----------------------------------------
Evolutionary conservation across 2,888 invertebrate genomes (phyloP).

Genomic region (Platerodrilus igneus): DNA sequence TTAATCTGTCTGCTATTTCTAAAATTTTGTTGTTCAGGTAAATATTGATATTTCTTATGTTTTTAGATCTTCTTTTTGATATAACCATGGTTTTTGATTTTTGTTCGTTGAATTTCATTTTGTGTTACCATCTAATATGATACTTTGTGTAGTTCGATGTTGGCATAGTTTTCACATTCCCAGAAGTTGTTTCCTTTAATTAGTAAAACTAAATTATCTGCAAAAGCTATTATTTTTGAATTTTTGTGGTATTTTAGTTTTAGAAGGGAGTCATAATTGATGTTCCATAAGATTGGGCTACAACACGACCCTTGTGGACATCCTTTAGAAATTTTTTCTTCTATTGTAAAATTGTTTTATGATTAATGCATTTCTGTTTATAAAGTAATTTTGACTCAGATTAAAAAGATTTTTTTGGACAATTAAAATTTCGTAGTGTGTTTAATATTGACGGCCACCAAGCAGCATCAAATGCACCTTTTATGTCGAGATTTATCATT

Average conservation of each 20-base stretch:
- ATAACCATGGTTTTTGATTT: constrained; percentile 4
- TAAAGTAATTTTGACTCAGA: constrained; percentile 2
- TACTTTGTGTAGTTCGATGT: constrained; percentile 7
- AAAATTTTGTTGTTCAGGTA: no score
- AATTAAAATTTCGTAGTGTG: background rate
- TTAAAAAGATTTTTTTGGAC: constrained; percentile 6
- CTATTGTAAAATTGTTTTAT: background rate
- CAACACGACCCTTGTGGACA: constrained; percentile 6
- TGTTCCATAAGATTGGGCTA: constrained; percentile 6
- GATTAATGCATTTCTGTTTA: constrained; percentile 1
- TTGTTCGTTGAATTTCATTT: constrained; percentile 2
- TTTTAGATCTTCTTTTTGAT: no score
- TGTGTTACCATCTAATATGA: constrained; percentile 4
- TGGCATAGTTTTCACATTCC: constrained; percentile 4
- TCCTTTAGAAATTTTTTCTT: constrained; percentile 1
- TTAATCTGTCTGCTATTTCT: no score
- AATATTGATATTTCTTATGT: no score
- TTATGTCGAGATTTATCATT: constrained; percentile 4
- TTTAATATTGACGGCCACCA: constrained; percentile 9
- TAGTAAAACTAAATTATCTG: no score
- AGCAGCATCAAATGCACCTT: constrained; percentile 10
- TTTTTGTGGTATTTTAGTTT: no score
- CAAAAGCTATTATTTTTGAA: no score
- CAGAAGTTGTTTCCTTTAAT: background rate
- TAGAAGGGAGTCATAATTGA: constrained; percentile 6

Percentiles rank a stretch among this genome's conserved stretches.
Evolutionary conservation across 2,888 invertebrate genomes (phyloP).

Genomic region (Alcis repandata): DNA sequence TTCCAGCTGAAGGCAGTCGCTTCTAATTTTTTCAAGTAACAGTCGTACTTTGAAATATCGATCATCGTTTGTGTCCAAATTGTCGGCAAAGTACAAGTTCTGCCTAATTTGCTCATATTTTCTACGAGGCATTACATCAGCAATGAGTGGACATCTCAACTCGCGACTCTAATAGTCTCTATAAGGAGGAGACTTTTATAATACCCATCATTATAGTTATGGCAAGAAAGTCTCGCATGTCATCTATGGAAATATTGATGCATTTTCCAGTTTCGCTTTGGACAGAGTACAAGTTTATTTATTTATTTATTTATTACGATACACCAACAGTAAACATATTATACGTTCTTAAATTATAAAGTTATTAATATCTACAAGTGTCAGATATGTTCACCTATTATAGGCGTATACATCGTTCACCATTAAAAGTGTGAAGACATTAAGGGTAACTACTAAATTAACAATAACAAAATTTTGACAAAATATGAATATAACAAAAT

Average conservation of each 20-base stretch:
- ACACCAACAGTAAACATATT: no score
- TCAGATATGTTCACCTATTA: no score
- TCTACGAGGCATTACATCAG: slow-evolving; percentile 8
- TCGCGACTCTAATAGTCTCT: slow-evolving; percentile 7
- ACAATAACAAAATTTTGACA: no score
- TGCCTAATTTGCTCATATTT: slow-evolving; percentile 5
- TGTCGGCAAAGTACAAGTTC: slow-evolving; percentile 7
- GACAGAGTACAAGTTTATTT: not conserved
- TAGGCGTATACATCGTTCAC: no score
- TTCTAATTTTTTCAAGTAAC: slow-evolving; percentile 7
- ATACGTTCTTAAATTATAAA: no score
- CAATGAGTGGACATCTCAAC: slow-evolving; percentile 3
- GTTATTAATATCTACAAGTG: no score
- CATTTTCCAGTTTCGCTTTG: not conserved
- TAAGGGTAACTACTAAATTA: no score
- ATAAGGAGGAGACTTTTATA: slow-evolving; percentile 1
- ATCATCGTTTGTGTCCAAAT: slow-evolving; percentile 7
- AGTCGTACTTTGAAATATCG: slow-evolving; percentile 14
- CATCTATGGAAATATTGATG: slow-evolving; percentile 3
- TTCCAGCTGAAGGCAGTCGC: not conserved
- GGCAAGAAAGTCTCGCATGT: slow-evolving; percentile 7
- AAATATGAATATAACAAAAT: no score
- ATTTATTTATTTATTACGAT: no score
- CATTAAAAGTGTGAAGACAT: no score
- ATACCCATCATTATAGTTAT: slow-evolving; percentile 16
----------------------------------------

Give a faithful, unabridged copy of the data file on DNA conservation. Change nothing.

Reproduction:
Evolutionary conservation across 2,888 invertebrate genomes (phyloP).

Genomic region (Platerodrilus igneus): DNA sequence TTAATCTGTCTGCTATTTCTAAAATTTTGTTGTTCAGGTAAATATTGATATTTCTTATGTTTTTAGATCTTCTTTTTGATATAACCATGGTTTTTGATTTTTGTTCGTTGAATTTCATTTTGTGTTACCATCTAATATGATACTTTGTGTAGTTCGATGTTGGCATAGTTTTCACATTCCCAGAAGTTGTTTCCTTTAATTAGTAAAACTAAATTATCTGCAAAAGCTATTATTTTTGAATTTTTGTGGTATTTTAGTTTTAGAAGGGAGTCATAATTGATGTTCCATAAGATTGGGCTACAACACGACCCTTGTGGACATCCTTTAGAAATTTTTTCTTCTATTGTAAAATTGTTTTATGATTAATGCATTTCTGTTTATAAAGTAATTTTGACTCAGATTAAAAAGATTTTTTTGGACAATTAAAATTTCGTAGTGTGTTTAATATTGACGGCCACCAAGCAGCATCAAATGCACCTTTTATGTCGAGATTTATCATT

Average conservation of each 20-base stretch:
- ATAACCATGGTTTTTGATTT: constrained; percentile 4
- TAAAGTAATTTTGACTCAGA: constrained; percentile 2
- TACTTTGTGTAGTTCGATGT: constrained; percentile 7
- AAAATTTTGTTGTTCAGGTA: no score
- AATTAAAATTTCGTAGTGTG: background rate
- TTAAAAAGATTTTTTTGGAC: constrained; percentile 6
- CTATTGTAAAATTGTTTTAT: background rate
- CAACACGACCCTTGTGGACA: constrained; percentile 6
- TGTTCCATAAGATTGGGCTA: constrained; percentile 6
- GATTAATGCATTTCTGTTTA: constrained; percentile 1
- TTGTTCGTTGAATTTCATTT: constrained; percentile 2
- TTTTAGATCTTCTTTTTGAT: no score
- TGTGTTACCATCTAATATGA: constrained; percentile 4
- TGGCATAGTTTTCACATTCC: constrained; percentile 4
- TCCTTTAGAAATTTTTTCTT: constrained; percentile 1
- TTAATCTGTCTGCTATTTCT: no score
- AATATTGATATTTCTTATGT: no score
- TTATGTCGAGATTTATCATT: constrained; percentile 4
- TTTAATATTGACGGCCACCA: constrained; percentile 9
- TAGTAAAACTAAATTATCTG: no score
- AGCAGCATCAAATGCACCTT: constrained; percentile 10
- TTTTTGTGGTATTTTAGTTT: no score
- CAAAAGCTATTATTTTTGAA: no score
- CAGAAGTTGTTTCCTTTAAT: background rate
- TAGAAGGGAGTCATAATTGA: constrained; percentile 6

Percentiles rank a stretch among this genome's conserved stretches.
Evolutionary conservation across 2,888 invertebrate genomes (phyloP).

Genomic region (Alcis repandata): DNA sequence TTCCAGCTGAAGGCAGTCGCTTCTAATTTTTTCAAGTAACAGTCGTACTTTGAAATATCGATCATCGTTTGTGTCCAAATTGTCGGCAAAGTACAAGTTCTGCCTAATTTGCTCATATTTTCTACGAGGCATTACATCAGCAATGAGTGGACATCTCAACTCGCGACTCTAATAGTCTCTATAAGGAGGAGACTTTTATAATACCCATCATTATAGTTATGGCAAGAAAGTCTCGCATGTCATCTATGGAAATATTGATGCATTTTCCAGTTTCGCTTTGGACAGAGTACAAGTTTATTTATTTATTTATTTATTACGATACACCAACAGTAAACATATTATACGTTCTTAAATTATAAAGTTATTAATATCTACAAGTGTCAGATATGTTCACCTATTATAGGCGTATACATCGTTCACCATTAAAAGTGTGAAGACATTAAGGGTAACTACTAAATTAACAATAACAAAATTTTGACAAAATATGAATATAACAAAAT

Average conservation of each 20-base stretch:
- ACACCAACAGTAAACATATT: no score
- TCAGATATGTTCACCTATTA: no score
- TCTACGAGGCATTACATCAG: slow-evolving; percentile 8
- TCGCGACTCTAATAGTCTCT: slow-evolving; percentile 7
- ACAATAACAAAATTTTGACA: no score
- TGCCTAATTTGCTCATATTT: slow-evolving; percentile 5
- TGTCGGCAAAGTACAAGTTC: slow-evolving; percentile 7
- GACAGAGTACAAGTTTATTT: not conserved
- TAGGCGTATACATCGTTCAC: no score
- TTCTAATTTTTTCAAGTAAC: slow-evolving; percentile 7
- ATACGTTCTTAAATTATAAA: no score
- CAATGAGTGGACATCTCAAC: slow-evolving; percentile 3
- GTTATTAATATCTACAAGTG: no score
- CATTTTCCAGTTTCGCTTTG: not conserved
- TAAGGGTAACTACTAAATTA: no score
- ATAAGGAGGAGACTTTTATA: slow-evolving; percentile 1
- ATCATCGTTTGTGTCCAAAT: slow-evolving; percentile 7
- AGTCGTACTTTGAAATATCG: slow-evolving; percentile 14
- CATCTATGGAAATATTGATG: slow-evolving; percentile 3
- TTCCAGCTGAAGGCAGTCGC: not conserved
- GGCAAGAAAGTCTCGCATGT: slow-evolving; percentile 7
- AAATATGAATATAACAAAAT: no score
- ATTTATTTATTTATTACGAT: no score
- CATTAAAAGTGTGAAGACAT: no score
- ATACCCATCATTATAGTTAT: slow-evolving; percentile 16